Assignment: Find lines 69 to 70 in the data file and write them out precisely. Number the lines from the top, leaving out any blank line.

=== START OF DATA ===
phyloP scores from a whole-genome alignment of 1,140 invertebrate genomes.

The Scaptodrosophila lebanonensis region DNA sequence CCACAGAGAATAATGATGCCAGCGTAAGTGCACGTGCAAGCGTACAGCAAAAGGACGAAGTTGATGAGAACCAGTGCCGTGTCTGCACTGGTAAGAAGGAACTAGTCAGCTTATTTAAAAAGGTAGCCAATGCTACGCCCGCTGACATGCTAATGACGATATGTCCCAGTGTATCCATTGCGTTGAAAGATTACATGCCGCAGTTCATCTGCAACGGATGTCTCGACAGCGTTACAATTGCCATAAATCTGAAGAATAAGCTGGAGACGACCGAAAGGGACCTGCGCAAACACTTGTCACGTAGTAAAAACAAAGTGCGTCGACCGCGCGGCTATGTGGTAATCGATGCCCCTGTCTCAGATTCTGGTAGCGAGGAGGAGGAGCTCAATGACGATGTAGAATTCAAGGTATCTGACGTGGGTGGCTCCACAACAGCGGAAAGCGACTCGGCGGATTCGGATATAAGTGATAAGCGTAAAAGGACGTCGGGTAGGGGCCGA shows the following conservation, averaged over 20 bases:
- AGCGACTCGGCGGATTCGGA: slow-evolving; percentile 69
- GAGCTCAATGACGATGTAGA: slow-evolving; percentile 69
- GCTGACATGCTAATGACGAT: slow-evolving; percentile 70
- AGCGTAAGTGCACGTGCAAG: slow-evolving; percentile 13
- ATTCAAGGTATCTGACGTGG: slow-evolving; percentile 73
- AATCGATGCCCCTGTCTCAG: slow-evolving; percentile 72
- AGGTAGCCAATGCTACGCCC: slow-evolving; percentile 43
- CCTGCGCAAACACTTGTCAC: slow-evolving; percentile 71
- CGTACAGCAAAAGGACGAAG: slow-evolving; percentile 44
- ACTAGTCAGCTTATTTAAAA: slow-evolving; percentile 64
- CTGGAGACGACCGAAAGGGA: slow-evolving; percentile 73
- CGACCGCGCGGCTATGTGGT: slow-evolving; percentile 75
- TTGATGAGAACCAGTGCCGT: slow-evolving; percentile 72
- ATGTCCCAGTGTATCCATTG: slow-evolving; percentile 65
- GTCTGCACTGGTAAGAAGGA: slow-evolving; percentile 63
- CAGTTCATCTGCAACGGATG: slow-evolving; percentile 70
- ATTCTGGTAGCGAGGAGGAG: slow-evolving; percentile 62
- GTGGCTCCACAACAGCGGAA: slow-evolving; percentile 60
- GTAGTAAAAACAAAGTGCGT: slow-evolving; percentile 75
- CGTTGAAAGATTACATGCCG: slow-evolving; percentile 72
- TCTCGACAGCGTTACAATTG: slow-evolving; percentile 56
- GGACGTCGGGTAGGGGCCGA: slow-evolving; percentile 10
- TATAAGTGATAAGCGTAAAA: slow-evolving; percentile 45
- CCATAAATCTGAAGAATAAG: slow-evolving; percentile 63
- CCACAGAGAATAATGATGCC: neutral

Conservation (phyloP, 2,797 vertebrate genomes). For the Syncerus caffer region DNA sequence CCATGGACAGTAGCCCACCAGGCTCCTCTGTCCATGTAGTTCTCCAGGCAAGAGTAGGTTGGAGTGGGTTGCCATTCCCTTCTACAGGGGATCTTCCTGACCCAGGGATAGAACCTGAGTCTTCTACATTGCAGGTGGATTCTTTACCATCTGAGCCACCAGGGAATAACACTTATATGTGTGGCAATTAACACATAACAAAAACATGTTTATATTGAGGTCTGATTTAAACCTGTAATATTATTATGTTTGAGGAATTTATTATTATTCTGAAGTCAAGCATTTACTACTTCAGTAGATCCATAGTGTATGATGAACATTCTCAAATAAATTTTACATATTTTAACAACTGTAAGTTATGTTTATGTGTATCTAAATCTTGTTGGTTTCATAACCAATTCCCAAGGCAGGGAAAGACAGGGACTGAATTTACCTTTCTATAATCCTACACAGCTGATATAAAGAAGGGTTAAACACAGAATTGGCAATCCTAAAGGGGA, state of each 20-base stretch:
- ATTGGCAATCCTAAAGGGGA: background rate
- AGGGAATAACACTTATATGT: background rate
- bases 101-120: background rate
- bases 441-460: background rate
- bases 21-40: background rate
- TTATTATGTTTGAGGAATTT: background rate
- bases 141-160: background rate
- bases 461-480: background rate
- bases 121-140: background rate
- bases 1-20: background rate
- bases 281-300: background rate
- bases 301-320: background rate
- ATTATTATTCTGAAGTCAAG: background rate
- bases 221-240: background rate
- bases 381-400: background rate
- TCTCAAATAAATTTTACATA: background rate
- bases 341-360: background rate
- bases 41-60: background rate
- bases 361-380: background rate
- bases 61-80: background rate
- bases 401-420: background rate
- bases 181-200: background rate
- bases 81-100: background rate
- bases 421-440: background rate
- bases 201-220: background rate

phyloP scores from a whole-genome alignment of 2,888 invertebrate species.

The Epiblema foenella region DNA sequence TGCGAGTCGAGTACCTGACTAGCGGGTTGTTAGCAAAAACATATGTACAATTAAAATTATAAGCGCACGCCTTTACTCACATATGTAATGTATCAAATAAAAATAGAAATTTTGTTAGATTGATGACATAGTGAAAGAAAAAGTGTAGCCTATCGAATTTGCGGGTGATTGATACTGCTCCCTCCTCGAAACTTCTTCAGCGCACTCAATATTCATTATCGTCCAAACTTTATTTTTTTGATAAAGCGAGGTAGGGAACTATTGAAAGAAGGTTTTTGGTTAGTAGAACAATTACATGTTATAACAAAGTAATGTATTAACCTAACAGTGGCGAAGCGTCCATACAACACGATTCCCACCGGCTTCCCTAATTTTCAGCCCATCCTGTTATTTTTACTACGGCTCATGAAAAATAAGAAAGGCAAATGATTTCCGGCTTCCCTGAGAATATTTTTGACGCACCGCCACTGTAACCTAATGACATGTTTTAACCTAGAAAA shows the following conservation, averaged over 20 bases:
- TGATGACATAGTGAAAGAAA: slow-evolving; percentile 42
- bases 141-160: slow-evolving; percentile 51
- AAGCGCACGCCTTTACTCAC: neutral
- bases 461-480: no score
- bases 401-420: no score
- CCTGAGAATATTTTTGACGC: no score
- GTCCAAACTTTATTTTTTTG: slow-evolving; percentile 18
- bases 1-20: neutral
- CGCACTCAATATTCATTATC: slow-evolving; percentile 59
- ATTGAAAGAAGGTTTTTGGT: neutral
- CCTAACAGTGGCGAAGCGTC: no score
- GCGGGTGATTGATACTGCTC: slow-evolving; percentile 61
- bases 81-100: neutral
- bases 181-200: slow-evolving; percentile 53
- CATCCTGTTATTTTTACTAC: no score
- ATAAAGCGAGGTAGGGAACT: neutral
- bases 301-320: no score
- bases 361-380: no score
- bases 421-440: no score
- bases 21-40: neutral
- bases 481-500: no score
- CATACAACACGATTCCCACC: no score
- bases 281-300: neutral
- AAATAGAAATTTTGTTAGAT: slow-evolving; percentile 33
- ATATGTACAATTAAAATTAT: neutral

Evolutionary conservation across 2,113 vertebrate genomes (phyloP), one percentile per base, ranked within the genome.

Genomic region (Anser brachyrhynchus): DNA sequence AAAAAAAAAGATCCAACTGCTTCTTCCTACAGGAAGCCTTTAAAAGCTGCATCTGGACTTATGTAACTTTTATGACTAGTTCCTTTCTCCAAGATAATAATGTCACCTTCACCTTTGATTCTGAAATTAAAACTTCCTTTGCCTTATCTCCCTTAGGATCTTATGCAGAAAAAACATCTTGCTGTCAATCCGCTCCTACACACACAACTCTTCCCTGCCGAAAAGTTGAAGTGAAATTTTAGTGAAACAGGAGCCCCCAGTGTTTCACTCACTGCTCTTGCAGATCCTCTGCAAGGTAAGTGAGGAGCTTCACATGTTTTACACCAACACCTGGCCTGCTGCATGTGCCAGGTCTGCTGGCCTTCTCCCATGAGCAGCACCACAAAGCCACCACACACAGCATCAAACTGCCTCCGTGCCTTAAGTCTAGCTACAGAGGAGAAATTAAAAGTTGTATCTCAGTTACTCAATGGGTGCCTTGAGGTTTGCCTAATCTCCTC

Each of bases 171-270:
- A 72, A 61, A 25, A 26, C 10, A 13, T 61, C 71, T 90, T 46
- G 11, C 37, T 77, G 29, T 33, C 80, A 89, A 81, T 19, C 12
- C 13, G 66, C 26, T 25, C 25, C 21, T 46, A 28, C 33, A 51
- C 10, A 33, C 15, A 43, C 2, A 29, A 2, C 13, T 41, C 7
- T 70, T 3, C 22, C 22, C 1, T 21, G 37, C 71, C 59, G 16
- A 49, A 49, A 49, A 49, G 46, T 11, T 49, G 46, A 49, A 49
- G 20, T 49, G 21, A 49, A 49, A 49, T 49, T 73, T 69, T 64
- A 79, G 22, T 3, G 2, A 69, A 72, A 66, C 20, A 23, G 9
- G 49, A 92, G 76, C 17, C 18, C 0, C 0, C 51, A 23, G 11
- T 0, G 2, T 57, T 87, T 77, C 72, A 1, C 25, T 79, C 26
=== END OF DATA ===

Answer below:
- bases 181-200: slow-evolving; percentile 53
- CATCCTGTTATTTTTACTAC: no score